moving to the next level in language study

Discussion in 'Discussions on Language, History & Culture' started by matveimediaarts, Mar 9, 2015.

  1. matveimediaarts

    matveimediaarts Underappreciated genius

    I'm in that annoying place between "advanced" and "fluent" in Russian. Got any advice for me to make it to the next level? Thanks! :hat:
     
  2. Fish Of Doom

    Fish Of Doom Will : Mind : Motion Supporter

    talk to russians ;)

    also, allthingsgym has plenty of interviews with russian weightlifters you could peruse.
     
  3. Latikos

    Latikos Valued Member

    This.

    Try to talk to Russians or use a russian forum/ chat/ whatever, where you can use the language to write with others.
    The key really is, to actually *use* Russian.

    It's the way I'm trying to improve my English.
    And even though I know, that I still make dozens of mistakes, I also notice all now and then, that I'm still getting better.
     
  4. matveimediaarts

    matveimediaarts Underappreciated genius

    I already do this. My beloved godmother is native Russian :D :cool: and I have a number of Russian pen pals (some facebook chat with me when our time zones overlap conveniently) and I still keep in touch with my former Russian teacher. :) I just get the sense that relying on writing is keeping me from becoming fluent in both speaking and listening. :bang:
     
    Last edited: Mar 10, 2015
  5. Latikos

    Latikos Valued Member

    Some years ago I started watching my DVDs on English.
    (In the beginning with German subtitles, pretty quick switched to English subtitles and later no subtitles at all).

    That helped me getting used to actually listen to the language, when spoken by (mostly) native speakers.
    It was kind of fun, when there were different accents and you had to "learn" to understand those as well.

    For me that worked really well.
    So well actually, that when I was in London two or three people wouldn't believe I'm German, because I had an American accent lol
    Guess, they just ignored all the mistakes :D

    But I really have no idea, how easy you could get DVDs/ BluRays on Russian? :thinking:


    Reading books helped tremendously as well.

    For me, the key really is using the language. Even if I only speak to myself.
    Just hearing myself talking it or thinking in it, helps me realize some of the mistakes I do and get rid of them.
    And yes, I am aware how stupid that must sound :eek:
    I don't get to actually talk to someone in English (and if I could I would probably just sit there silent; I'm not the talking kind), so I take what's second best for me ;)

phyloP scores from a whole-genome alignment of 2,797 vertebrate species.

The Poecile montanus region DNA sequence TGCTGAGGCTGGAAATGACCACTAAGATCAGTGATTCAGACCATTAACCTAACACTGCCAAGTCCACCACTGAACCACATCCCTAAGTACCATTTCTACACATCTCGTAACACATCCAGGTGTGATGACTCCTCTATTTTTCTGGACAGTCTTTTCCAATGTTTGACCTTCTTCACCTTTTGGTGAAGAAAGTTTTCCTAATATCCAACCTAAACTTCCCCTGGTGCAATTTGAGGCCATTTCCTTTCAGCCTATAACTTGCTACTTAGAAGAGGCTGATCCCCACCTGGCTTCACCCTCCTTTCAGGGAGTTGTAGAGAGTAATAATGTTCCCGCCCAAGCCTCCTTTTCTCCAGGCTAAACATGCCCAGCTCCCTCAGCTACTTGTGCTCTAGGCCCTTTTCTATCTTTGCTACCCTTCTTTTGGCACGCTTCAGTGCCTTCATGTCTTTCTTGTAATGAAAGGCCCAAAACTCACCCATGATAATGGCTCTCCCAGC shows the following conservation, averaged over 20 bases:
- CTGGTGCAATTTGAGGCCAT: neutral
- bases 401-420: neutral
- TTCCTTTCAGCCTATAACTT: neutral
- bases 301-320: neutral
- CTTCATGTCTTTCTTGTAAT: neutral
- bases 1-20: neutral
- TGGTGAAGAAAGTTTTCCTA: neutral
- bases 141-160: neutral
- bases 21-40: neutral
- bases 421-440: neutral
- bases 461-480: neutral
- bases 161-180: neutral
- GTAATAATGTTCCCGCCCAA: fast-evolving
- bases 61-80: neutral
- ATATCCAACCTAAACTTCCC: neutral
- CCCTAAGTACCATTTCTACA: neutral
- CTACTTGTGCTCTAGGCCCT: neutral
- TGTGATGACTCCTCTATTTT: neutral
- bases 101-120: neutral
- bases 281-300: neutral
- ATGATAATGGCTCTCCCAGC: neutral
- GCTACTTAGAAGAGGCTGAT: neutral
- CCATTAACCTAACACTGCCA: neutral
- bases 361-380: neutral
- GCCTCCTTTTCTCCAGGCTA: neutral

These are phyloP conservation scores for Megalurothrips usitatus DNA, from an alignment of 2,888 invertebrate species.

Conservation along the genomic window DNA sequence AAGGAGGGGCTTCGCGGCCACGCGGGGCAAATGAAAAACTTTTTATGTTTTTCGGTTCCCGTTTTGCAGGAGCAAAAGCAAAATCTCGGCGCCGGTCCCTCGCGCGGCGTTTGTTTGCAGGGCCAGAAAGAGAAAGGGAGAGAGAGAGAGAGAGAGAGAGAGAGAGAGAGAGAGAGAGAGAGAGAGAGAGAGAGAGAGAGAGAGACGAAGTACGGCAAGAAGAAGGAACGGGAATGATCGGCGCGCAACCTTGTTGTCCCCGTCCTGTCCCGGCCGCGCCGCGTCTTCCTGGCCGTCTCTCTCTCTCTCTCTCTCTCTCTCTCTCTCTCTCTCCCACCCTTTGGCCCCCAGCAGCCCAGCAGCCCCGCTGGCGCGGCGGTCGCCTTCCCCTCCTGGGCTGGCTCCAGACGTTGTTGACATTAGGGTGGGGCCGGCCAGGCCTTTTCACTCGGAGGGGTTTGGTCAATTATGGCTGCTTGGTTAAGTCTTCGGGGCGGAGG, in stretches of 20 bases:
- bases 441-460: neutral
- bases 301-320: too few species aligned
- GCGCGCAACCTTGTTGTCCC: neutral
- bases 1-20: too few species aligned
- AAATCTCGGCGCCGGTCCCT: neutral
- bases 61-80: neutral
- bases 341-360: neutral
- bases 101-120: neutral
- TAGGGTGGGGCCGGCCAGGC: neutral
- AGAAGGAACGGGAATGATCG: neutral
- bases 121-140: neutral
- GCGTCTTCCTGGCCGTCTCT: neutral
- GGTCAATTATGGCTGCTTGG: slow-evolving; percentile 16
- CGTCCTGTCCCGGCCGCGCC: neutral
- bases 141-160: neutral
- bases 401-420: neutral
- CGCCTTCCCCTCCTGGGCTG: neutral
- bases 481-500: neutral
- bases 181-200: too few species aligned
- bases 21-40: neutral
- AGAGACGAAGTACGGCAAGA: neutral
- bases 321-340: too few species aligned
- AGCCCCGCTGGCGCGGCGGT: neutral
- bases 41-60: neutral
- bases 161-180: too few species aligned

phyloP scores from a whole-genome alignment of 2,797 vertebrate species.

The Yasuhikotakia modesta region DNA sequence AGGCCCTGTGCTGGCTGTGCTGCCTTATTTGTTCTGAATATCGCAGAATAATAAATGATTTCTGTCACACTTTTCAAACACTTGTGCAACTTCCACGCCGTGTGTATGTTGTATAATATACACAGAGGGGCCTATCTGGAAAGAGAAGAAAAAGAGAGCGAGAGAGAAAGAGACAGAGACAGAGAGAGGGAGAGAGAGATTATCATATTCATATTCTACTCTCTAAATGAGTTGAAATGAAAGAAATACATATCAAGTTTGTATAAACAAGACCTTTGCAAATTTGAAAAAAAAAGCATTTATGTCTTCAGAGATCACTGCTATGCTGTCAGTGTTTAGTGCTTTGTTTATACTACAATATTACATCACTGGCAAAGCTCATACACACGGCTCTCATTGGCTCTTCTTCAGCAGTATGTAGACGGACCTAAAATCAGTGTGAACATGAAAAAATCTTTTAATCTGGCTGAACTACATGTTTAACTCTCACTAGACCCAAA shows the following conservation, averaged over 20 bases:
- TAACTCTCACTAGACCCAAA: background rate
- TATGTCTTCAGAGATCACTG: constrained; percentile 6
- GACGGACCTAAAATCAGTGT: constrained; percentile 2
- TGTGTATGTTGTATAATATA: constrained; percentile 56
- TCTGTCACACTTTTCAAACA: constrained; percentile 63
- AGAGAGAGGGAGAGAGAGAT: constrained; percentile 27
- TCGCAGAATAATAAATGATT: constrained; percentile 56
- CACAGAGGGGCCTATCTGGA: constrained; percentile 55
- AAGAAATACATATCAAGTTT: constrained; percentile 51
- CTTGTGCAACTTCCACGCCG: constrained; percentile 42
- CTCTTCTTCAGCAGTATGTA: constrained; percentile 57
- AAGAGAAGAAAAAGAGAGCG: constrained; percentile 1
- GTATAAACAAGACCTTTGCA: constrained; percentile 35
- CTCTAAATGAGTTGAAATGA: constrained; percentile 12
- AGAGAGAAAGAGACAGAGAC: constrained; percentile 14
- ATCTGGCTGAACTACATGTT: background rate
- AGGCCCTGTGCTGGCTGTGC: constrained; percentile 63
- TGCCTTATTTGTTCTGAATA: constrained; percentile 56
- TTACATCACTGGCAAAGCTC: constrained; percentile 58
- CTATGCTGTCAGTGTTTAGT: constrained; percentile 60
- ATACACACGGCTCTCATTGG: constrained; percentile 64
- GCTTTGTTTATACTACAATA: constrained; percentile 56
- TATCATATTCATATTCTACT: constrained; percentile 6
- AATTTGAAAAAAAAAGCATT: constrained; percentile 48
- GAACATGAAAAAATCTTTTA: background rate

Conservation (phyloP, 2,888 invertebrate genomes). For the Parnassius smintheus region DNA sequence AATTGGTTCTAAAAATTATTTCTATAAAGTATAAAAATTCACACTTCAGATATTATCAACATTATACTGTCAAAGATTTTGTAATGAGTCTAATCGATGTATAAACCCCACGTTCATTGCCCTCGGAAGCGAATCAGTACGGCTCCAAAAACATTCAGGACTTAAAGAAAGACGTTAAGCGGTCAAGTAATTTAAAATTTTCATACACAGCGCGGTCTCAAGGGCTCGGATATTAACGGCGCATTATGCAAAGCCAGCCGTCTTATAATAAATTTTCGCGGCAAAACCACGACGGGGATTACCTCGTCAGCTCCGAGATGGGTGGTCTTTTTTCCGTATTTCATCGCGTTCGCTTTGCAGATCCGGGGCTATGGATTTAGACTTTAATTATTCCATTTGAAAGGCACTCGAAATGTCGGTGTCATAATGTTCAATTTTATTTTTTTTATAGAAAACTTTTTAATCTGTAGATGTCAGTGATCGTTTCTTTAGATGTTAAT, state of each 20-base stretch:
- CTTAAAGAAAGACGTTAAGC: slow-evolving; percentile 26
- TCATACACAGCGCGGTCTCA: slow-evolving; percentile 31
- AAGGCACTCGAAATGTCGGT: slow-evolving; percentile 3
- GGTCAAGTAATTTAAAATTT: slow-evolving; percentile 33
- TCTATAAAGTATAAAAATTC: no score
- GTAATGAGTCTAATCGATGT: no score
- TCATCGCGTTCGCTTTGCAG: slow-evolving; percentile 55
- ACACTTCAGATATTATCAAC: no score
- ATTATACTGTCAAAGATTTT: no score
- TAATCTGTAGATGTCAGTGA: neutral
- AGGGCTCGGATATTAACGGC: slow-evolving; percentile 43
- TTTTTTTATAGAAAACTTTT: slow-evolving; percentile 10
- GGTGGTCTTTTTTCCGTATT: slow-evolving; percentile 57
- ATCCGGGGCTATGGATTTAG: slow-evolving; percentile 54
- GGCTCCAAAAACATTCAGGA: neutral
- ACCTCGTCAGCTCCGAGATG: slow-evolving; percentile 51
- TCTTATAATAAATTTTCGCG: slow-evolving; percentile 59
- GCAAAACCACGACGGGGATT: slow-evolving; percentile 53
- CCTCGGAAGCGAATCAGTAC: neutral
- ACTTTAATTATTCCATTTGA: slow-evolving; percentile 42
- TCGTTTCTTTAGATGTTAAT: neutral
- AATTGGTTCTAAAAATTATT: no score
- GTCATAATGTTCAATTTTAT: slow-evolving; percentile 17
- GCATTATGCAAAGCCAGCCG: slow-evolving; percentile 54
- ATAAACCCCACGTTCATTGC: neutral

Oh, and I used to ask people to tell me, when I made mistakes.
    Unfortunately most stop doing that after two or three corrections :(
     
  6. matveimediaarts

    matveimediaarts Underappreciated genius

    Thanks! I have access to many Russian movies and programs on youtube and russianforfree.com. I like them. I've picked up a few idioms/slang words from them. :cool:

    I read websites and ebooks too. I recently started a blog with my translations of Russian media coverage of news that tends to interest US audiences. :hat: (not online yet, but I have a document translated and saved on photobucket)
     
  7. Pretty In Pink

    Pretty In Pink Valued Member MAP 2017 Gold Award

    Skype them? If I was good at Russian I'd be going there to get my degree in sambo.


    You could also just read the conversations out loud?
     
  8. Mushroom

    Mushroom De-powered to come back better than before.

    Practice Practice.

    My Cantonese got miles better when I moved to Hong Kong, even the reading got better just being immersed.
    Back in UK my London accent crept back in, although I speak only Canto to my Parents and the odd customer and sometimes with friends.
     
  9. Mushroom

    Mushroom De-powered to come back better than before.

    I was going to suggest Grapple Fit (Sambo and Strengh n Condition school) but realised they were in Sunderland.
     
  10. Wildlings

    Wildlings Baguette Jouster

    You might find this website useful to speak with native Russians.
     
  11. greg1075

    greg1075 Valued Member

    Live in immersion.
     
  12. matveimediaarts

    matveimediaarts Underappreciated genius

    I've been trying to work this out lately. Sadly, US/Russia time zones are so different IDK if it will work out ever. :/ :(
     
  13. matveimediaarts

    matveimediaarts Underappreciated genius

    I don't have the means to move to Russia, nor are there significant Russian communities in my area. :( My godmother is Russian, though. :eek:
     
  14. matveimediaarts

    matveimediaarts Underappreciated genius

    I see my godmother on Sundays for brunch already, so I get an hour or so of chatting with her. My former teacher lives in Texas now, and our schedules don't line up at all. :( One day when I have money I'm going to visit my friends in Russia. I know people in Moscow and Yelets. :)

    I already read the conversations aloud. I have a few almost memorized. Like У Ани Новый Парень (Anya Has A New Boyfriend). They're usually kinda silly, but useful. :)
     

Share This Page